Neuroscience and Learning
During the summer, I enjoy taking the time to read up on the latest research related to math education. I just finished another amazing and inspiring book called "Neuroteach: Brain Science and the Future of Education" by Glenn Whitman and Ian Kelleher (2016), and I would like to share with you some of the main points in this book and how it relates to learning math (or anything)! Side note: Neuroscience was one of my favorite classes that I took while obtaining my Occupational Therapy degree in California because I was fascinated by the complexity of our brains! Our brains are very flexible organs that help us to make sense of what we hear, see, and do. Researchers often use the word "plasticity" or "neuroplasticity" to describe how neurons are able to re-network when we are exposed to new experiences, or practice recalling information (and even when we have a stroke).
10 Takeaways from Neuroteach for Parents, Students, and Educators:
1) Effort matters most, because the brain can rewire itself. Students have more potential than they know!
2) The prefrontal cortex of our brain, which is the center that is in charge of planning, evaluating information, forming plans, and higher order thinking tasks, develops until our mid 20's.
3) The best way to study for a test is to practice self-testing and *recall*, not by re-reading information/notes/textbooks.
4) Our brains learn better with interleaving - connecting new material to older, already known knowledge.
5) Pre-testing helps to create more enduring learning.
6) Reflection and metacognition is an important part of the learning process.
7) Spread out studying time. Cramming is bad. We already knew this, but neuroscience research confirms it!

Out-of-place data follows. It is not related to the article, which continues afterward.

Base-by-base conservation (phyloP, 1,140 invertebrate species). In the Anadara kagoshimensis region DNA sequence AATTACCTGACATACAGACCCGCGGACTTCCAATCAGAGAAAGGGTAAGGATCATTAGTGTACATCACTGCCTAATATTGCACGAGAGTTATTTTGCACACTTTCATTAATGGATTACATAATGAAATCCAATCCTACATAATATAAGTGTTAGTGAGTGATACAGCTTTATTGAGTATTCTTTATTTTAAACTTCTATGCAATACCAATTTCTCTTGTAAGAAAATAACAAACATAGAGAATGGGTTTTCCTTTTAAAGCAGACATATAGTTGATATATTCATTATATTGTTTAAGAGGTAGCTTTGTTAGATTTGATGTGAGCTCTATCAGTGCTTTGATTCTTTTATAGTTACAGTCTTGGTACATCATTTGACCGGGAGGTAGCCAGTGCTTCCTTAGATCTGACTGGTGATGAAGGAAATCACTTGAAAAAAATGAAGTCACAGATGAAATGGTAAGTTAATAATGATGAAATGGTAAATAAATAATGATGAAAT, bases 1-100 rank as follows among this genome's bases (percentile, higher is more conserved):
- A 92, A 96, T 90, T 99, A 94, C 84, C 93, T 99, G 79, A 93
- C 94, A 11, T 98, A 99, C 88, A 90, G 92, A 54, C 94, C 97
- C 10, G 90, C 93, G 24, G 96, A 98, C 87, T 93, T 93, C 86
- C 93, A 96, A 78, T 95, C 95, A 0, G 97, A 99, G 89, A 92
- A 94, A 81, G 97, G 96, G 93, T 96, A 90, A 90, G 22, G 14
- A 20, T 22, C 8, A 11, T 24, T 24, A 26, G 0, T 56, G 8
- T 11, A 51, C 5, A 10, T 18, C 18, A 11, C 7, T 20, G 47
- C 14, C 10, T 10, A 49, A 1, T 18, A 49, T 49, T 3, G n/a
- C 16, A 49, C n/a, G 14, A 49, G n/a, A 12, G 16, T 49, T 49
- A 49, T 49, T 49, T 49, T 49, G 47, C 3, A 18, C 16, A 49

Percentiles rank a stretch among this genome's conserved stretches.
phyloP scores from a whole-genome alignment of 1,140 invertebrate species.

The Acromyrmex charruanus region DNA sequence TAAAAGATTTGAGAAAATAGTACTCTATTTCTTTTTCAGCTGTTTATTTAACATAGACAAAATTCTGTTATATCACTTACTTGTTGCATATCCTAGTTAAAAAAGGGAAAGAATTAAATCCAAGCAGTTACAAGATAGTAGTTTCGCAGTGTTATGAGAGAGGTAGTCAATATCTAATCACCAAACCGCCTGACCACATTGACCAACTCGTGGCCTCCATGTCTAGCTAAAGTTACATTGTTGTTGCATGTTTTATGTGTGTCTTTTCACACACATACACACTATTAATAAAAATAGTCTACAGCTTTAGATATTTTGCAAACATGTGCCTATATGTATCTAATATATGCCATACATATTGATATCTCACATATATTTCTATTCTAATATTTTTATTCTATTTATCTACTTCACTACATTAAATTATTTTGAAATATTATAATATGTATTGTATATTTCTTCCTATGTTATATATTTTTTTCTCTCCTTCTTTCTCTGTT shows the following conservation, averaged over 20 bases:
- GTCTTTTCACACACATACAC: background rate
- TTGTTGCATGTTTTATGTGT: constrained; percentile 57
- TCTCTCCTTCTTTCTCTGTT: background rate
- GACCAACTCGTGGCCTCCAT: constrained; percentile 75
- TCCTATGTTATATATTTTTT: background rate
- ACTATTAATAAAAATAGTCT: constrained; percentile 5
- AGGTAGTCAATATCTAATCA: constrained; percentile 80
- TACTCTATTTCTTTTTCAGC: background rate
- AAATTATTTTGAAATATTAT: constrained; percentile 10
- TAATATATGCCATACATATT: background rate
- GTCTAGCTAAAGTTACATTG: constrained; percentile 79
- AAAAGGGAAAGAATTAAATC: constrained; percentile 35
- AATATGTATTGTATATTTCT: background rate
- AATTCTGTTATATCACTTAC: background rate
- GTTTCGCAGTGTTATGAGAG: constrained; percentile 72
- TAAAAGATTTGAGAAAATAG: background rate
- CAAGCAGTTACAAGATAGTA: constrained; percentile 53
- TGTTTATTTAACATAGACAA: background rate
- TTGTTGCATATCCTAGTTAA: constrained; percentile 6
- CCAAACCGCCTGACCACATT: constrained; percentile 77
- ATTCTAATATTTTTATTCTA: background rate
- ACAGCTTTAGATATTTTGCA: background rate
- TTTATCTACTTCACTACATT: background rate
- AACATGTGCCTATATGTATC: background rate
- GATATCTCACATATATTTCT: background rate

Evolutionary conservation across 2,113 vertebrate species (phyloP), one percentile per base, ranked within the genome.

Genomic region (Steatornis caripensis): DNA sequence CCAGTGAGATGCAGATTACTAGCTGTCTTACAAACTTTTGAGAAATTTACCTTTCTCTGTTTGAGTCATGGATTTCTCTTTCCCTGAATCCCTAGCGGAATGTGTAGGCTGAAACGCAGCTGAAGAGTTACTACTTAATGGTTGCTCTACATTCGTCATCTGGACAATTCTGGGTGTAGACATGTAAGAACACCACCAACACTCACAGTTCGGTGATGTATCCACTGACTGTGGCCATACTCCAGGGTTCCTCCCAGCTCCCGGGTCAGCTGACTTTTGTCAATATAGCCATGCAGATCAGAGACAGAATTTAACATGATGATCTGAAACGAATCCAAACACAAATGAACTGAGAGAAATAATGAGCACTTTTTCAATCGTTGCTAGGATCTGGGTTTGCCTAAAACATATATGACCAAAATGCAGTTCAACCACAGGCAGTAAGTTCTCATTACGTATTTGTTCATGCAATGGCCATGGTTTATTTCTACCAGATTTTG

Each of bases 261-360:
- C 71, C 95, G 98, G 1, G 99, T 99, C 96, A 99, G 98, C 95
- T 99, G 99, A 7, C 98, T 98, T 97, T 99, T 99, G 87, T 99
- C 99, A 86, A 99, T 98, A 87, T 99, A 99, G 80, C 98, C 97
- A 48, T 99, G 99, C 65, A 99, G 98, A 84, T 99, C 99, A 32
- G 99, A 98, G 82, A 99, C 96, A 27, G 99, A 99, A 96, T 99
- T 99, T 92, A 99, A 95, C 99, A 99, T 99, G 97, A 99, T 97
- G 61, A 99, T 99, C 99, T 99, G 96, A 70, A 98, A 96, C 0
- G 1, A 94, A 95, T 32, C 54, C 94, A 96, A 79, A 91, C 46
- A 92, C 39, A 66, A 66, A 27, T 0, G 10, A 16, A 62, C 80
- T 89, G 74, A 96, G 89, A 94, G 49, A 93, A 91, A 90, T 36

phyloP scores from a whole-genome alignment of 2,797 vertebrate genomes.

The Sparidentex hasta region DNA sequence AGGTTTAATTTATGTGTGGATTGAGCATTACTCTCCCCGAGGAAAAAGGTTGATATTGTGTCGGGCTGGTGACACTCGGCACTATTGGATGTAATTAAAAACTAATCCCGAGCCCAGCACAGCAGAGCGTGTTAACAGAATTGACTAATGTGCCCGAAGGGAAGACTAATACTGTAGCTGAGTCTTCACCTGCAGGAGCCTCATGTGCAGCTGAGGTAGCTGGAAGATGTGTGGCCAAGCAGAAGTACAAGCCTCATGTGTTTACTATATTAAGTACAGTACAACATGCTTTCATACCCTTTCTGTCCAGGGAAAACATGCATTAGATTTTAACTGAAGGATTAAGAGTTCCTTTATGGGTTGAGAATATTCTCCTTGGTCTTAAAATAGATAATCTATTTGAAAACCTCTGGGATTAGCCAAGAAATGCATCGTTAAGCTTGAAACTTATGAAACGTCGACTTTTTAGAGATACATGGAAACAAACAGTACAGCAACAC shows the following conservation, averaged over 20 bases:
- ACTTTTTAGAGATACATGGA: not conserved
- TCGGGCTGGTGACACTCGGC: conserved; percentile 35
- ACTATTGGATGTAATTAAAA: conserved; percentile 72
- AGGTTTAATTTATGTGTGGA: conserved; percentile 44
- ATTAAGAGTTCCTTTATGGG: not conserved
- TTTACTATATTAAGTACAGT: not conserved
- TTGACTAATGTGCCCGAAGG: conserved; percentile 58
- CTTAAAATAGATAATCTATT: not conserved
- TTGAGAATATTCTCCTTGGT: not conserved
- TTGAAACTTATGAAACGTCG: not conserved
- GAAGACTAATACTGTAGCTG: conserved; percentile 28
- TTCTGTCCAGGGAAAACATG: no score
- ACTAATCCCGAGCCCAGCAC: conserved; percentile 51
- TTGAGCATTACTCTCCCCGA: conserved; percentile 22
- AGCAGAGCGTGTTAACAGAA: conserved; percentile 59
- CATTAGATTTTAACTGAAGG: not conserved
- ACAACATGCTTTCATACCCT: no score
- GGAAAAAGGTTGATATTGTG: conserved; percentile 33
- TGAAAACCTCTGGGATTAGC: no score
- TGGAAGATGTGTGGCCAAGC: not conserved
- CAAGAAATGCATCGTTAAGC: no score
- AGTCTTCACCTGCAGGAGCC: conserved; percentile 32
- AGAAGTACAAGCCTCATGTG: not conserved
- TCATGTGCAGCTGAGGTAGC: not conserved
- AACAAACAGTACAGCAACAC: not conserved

8) Our brains do not multi-task, it merely switches from focusing on one task to the next. When completing homework and distracted by phones or digital media, it takes our brains more effort to switch between tasks. The most efficient way to work or study is to limit or eliminate distractions.
9) Our brains require sleep for memory consolidation. Make sure your student is getting enough sleep!
10) Frequent, formative, low-stakes assessment are essential to learning.
Our focus in this school year 2018-19 will be on using new research on education and neuroscience to guide our practices. We will incorporate this knowledge into our tutoring by helping students to find strategies for self-testing, and assessing their own learning. We aim to structure each session with the maximum amount of learning opportunities, low-stakes assessments, and reflection. We hope to teach students about the basics of how their brain works and learns, in order to attain our ultimate goal of developing a strong growth mindset in students, so that they will believe in their own unlimited potential!